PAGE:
I do most of the food shopping in my household so I pay attention to the weekly grocery circulars.
I know use of the word “circular” immediately dates me, but no one has created an iPhone ap yet that enables you to easily compare prices on specific items at different supermarkets. Old school newsprint still rules in this respect.
I get ads for Safeway, QFC and Albertson’s, but I also receive one from a place called Saar’s Market Place, which appears to have rock bottom prices, especially on produce. I see their ad and always wonder, how can they sell oranges for only 29 cents a pound?
In this comatose economy, every dollar counts so I decided to visit the Saar’s Market Place closest to my home. This took me to Burien, a small, non-descript city southwest of Seattle.
I immediately knew that I was not going to have a typical supermarket experience when I saw the grocery cart corral at Saar’s. There were only about 20 beat-up, rusted carts with suspect wheels available.
I entered the store and was struck by two things: it was bright, and it was almost empty. It was a Monday night, which isn’t a super busy night for grocery shopping, but I know if I had been at the nearby Safeway, there would have been easily five times the number of people.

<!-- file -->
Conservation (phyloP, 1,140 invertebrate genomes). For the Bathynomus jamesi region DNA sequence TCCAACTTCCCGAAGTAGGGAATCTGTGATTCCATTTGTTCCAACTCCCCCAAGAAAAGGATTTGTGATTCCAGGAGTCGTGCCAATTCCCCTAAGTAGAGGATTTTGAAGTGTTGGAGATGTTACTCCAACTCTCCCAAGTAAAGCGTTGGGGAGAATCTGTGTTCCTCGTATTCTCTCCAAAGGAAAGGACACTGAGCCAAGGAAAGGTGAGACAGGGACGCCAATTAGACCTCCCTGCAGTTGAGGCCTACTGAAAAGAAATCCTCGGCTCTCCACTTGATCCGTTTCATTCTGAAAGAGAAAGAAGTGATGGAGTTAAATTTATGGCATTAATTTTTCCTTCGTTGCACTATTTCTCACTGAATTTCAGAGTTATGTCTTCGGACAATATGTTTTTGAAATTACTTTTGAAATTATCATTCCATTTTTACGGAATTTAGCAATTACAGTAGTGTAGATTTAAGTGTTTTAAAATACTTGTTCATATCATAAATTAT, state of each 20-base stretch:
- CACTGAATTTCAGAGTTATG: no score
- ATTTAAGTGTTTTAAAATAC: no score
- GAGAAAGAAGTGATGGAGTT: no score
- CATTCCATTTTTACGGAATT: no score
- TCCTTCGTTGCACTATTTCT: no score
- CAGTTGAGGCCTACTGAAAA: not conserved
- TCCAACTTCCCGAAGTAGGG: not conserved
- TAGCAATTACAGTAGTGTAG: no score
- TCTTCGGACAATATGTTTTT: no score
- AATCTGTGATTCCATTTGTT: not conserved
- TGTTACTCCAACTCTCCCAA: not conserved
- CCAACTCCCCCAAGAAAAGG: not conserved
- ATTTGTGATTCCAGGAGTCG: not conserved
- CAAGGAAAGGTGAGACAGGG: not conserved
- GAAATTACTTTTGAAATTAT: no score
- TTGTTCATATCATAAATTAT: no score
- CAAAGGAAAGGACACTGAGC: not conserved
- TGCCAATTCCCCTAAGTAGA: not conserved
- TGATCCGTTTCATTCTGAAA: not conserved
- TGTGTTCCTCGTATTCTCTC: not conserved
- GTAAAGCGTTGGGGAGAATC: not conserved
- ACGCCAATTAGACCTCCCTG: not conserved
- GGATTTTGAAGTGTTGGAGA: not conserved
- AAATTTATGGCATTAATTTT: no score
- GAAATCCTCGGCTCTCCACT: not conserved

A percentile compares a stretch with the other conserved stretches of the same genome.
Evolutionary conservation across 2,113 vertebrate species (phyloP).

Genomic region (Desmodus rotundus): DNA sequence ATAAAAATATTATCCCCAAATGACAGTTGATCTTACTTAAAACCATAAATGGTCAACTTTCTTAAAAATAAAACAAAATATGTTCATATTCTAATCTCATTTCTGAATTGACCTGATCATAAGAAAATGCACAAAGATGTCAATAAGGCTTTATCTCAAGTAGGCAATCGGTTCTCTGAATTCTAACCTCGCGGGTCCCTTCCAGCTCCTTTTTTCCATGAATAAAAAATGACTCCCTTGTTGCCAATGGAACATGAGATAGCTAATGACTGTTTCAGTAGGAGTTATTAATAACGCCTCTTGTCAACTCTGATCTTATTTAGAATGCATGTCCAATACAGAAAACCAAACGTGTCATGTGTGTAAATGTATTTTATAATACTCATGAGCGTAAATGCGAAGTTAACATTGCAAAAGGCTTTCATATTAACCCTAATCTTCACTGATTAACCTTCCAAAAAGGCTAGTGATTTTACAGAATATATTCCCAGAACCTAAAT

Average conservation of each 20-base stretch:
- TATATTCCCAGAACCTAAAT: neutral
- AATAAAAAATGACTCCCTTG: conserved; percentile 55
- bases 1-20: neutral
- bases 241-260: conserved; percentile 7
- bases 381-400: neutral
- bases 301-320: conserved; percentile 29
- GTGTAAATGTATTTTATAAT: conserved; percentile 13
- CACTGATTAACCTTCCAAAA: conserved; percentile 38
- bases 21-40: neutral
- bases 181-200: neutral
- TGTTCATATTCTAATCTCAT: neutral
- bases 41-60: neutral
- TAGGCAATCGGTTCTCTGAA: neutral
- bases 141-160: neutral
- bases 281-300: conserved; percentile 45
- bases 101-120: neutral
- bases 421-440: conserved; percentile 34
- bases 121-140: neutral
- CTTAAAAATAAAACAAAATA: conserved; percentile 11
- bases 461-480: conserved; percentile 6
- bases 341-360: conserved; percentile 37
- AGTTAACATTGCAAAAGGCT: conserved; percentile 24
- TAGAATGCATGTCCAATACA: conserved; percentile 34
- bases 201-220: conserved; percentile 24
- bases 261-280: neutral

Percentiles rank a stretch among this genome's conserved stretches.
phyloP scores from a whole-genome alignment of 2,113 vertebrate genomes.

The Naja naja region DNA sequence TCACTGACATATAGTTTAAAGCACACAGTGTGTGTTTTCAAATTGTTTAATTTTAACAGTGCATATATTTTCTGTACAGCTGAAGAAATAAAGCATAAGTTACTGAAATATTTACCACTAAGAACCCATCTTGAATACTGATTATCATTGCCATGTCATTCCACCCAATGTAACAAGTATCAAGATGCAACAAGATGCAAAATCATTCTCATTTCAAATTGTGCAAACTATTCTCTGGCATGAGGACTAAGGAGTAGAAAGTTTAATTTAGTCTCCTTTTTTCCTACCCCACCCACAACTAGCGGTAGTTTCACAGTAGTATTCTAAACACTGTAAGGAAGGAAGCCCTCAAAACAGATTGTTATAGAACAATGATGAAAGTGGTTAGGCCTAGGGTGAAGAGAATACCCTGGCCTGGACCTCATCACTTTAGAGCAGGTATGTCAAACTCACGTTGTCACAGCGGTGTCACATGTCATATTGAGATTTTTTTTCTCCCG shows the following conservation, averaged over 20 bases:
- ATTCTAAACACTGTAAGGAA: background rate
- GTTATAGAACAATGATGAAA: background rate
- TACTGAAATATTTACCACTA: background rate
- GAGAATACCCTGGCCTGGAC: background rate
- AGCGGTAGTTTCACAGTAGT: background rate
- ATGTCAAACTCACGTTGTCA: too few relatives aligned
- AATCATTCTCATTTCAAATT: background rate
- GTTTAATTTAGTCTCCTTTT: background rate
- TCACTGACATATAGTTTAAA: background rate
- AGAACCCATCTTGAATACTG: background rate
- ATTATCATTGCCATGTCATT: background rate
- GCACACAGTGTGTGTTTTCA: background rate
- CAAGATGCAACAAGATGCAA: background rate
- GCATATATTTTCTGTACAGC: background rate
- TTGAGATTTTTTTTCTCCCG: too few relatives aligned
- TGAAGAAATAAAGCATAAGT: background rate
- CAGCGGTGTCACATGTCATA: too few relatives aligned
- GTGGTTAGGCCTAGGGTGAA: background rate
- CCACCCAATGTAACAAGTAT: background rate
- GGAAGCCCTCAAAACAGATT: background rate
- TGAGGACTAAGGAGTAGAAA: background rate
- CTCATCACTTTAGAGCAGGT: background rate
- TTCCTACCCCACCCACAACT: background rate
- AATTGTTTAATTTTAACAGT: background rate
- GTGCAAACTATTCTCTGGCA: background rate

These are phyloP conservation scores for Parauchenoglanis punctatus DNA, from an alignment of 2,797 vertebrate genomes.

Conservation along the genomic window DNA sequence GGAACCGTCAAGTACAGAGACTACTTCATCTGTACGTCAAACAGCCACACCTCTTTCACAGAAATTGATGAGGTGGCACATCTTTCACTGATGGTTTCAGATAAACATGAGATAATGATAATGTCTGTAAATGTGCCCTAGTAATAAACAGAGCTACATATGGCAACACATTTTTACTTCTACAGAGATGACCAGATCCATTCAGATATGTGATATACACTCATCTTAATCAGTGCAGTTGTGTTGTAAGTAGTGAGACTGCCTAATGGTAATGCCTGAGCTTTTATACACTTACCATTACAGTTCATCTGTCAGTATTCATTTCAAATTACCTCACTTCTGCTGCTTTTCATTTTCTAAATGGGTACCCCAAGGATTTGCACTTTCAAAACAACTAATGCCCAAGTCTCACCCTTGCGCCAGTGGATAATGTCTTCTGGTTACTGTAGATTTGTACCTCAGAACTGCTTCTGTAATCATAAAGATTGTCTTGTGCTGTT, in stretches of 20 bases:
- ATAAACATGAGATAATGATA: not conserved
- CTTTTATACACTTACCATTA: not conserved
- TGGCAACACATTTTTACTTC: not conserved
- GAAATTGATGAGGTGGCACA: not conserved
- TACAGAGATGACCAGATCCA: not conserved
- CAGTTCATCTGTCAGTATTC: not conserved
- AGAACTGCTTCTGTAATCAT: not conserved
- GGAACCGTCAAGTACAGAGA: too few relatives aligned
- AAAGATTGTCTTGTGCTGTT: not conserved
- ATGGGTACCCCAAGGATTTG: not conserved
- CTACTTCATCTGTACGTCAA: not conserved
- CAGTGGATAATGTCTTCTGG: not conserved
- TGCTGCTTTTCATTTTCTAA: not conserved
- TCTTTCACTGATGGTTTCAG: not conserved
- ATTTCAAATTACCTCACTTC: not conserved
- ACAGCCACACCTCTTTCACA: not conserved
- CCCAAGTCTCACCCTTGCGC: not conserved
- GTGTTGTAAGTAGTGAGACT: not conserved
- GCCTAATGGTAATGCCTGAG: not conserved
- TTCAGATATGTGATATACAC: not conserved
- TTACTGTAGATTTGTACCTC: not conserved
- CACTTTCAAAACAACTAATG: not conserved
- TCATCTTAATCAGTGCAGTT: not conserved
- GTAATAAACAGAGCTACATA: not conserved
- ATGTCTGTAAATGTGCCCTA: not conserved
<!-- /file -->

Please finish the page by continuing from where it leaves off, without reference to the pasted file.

The people that I did see appeared to be mainly Latino and Asian. There were fewer than 10 white people in the entire store, and 3 were employees.
I knew for sure that Saar’s is an ethnic supermarket when I saw these kinds of items in the meat department.
The piñatas were also a dead giveaway.
I learned the Spanish word for “marshmallows” that night.
I find it amusing that food packaging from other countries often features the food item as a cartoon character that is really excited about the possibility of being eaten. For example:
Señor Tuna just can't wait for you to put his tasty flesh on a saltine cracker!
Saar’s did have good prices on produce, but I had to shop carefully and thoroughly examine the wares. Prices on canned goods and other staples were fairly comparable to other grocery stores. I was not convinced of the integrity of the chicken, beef and pork in the meat department (unusual cuts aside), but bacon aficionados may want to check this out:
That's a lot of bacon!
Saar’s had the typical grocery store offerings, but there was also an odd mishmash of other items.
Why so many Torani flavored syrups?
BTW who knew there was a guava syrup? (Bottle on the far right.) That would be good over vanilla ice cream.
Fluorescent-topped plastic storage containers were 2 for $3.
And you could buy barbecue sauce by the gallon.